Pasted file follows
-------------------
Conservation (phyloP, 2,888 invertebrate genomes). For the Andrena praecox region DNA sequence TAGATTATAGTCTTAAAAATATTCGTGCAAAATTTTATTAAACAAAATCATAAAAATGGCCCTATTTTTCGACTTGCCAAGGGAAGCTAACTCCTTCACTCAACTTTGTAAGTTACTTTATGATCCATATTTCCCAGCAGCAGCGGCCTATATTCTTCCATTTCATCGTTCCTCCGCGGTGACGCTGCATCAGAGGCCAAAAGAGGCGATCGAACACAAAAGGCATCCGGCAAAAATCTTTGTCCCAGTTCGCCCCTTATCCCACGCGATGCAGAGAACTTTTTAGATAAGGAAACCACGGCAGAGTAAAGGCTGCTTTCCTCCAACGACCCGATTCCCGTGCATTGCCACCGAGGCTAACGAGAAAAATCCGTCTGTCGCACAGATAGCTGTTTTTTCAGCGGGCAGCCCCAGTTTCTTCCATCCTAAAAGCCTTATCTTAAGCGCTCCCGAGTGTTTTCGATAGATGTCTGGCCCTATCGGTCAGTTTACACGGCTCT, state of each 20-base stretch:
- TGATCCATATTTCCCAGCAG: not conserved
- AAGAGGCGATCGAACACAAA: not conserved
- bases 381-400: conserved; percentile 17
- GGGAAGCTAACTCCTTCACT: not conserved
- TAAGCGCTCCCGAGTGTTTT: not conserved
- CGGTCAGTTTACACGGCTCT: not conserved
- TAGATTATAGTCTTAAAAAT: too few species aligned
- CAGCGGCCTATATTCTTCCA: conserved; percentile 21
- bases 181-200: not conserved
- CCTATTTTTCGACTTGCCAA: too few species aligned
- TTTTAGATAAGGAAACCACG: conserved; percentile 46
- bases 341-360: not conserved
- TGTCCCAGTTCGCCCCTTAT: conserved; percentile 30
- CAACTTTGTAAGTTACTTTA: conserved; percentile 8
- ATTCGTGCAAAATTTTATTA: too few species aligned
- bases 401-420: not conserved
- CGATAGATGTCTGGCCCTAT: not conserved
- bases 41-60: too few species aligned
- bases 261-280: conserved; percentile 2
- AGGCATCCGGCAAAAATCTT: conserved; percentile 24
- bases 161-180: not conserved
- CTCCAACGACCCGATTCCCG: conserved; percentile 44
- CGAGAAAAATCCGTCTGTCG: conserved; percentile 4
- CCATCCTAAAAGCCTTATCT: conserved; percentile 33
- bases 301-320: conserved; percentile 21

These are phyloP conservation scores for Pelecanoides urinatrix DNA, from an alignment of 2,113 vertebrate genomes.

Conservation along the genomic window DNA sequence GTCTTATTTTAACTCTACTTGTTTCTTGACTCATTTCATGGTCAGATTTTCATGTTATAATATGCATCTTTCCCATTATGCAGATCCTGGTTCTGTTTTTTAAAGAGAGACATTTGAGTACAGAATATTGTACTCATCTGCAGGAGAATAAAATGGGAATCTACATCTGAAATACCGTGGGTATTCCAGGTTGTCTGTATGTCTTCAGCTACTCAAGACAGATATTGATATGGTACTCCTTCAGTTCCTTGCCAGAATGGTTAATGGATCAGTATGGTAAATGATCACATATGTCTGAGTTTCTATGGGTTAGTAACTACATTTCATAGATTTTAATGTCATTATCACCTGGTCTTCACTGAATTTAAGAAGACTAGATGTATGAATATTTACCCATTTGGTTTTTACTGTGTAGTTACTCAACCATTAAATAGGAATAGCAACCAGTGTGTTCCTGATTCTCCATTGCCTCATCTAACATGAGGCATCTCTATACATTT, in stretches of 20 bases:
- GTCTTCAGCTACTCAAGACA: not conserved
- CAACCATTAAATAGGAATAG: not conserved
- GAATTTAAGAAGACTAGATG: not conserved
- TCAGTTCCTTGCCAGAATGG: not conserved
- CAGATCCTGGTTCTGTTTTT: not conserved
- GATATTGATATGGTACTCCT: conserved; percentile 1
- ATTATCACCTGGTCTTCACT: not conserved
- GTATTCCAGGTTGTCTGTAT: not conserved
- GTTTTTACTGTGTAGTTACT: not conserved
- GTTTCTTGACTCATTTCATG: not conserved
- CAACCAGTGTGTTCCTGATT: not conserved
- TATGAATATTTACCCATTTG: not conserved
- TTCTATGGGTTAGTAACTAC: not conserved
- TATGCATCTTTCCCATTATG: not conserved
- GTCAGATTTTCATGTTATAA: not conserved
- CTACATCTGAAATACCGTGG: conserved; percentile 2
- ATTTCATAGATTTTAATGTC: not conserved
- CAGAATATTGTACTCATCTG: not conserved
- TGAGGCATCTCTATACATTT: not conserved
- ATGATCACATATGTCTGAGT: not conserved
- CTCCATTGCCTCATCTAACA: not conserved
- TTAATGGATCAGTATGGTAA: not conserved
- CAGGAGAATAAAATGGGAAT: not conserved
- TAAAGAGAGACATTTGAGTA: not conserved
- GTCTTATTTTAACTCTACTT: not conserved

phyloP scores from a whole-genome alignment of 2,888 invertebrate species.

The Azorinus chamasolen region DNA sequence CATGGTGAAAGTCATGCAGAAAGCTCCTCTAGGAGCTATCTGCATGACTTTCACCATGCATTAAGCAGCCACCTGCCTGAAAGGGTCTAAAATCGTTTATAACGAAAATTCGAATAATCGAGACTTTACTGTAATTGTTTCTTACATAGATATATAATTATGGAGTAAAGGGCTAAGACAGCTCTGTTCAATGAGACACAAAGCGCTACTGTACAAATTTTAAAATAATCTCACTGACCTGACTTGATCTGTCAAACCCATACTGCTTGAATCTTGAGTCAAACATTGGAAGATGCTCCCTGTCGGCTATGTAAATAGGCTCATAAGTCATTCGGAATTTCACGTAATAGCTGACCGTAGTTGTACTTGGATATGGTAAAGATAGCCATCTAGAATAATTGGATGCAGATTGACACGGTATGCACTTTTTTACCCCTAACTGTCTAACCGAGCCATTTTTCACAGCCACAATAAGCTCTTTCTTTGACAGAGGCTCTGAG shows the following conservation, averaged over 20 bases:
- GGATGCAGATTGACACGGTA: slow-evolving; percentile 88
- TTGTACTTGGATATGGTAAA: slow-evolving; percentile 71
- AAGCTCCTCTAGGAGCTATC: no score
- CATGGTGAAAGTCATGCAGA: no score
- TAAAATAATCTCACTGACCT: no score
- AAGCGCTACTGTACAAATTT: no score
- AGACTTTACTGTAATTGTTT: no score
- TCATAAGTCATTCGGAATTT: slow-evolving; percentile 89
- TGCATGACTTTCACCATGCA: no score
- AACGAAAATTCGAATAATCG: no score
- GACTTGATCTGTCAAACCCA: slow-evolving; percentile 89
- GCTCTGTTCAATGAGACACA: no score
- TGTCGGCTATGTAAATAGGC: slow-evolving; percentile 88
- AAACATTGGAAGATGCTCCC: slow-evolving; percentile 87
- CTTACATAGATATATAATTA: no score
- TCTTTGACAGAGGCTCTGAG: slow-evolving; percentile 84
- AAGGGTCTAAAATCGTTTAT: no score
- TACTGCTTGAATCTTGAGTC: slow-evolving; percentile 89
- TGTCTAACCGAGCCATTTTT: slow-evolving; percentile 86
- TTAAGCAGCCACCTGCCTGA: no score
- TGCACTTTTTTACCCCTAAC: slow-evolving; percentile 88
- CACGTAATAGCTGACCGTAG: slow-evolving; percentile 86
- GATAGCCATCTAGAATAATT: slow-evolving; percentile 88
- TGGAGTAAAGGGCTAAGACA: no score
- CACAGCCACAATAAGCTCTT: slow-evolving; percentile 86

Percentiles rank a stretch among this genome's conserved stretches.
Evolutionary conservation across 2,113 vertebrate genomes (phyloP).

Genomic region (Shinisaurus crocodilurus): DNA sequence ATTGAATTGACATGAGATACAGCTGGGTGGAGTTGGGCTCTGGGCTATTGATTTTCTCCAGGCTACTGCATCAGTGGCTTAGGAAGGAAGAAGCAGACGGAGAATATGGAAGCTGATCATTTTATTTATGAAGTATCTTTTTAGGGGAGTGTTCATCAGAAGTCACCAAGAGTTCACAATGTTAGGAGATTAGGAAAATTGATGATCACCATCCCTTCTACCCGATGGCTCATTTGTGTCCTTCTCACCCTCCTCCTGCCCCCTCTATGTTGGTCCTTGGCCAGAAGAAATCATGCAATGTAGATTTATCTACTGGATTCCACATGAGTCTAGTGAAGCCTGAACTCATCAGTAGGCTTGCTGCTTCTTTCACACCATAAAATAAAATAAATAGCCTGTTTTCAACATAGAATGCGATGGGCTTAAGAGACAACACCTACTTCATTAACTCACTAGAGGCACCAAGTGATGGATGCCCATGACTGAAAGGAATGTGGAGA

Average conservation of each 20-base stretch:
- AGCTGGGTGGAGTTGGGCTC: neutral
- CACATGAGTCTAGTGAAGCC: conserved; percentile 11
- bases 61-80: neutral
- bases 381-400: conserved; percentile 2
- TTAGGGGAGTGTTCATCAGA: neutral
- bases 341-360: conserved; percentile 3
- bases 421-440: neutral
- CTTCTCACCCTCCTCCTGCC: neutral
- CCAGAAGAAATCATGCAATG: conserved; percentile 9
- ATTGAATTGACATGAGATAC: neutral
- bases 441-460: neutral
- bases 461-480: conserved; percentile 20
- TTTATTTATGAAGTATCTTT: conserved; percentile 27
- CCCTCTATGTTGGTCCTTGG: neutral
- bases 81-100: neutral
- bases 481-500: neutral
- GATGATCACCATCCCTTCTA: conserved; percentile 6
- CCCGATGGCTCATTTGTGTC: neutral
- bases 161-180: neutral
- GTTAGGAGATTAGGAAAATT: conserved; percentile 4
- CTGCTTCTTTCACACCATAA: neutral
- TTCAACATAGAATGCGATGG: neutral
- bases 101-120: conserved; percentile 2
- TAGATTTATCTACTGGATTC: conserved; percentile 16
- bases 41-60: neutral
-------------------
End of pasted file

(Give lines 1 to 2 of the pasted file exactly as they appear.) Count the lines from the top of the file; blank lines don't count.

Conservation (phyloP, 2,888 invertebrate genomes). For the Andrena praecox region DNA sequence TAGATTATAGTCTTAAAAATATTCGTGCAAAATTTTATTAAACAAAATCATAAAAATGGCCCTATTTTTCGACTTGCCAAGGGAAGCTAACTCCTTCACTCAACTTTGTAAGTTACTTTATGATCCATATTTCCCAGCAGCAGCGGCCTATATTCTTCCATTTCATCGTTCCTCCGCGGTGACGCTGCATCAGAGGCCAAAAGAGGCGATCGAACACAAAAGGCATCCGGCAAAAATCTTTGTCCCAGTTCGCCCCTTATCCCACGCGATGCAGAGAACTTTTTAGATAAGGAAACCACGGCAGAGTAAAGGCTGCTTTCCTCCAACGACCCGATTCCCGTGCATTGCCACCGAGGCTAACGAGAAAAATCCGTCTGTCGCACAGATAGCTGTTTTTTCAGCGGGCAGCCCCAGTTTCTTCCATCCTAAAAGCCTTATCTTAAGCGCTCCCGAGTGTTTTCGATAGATGTCTGGCCCTATCGGTCAGTTTACACGGCTCT, state of each 20-base stretch:
- TGATCCATATTTCCCAGCAG: not conserved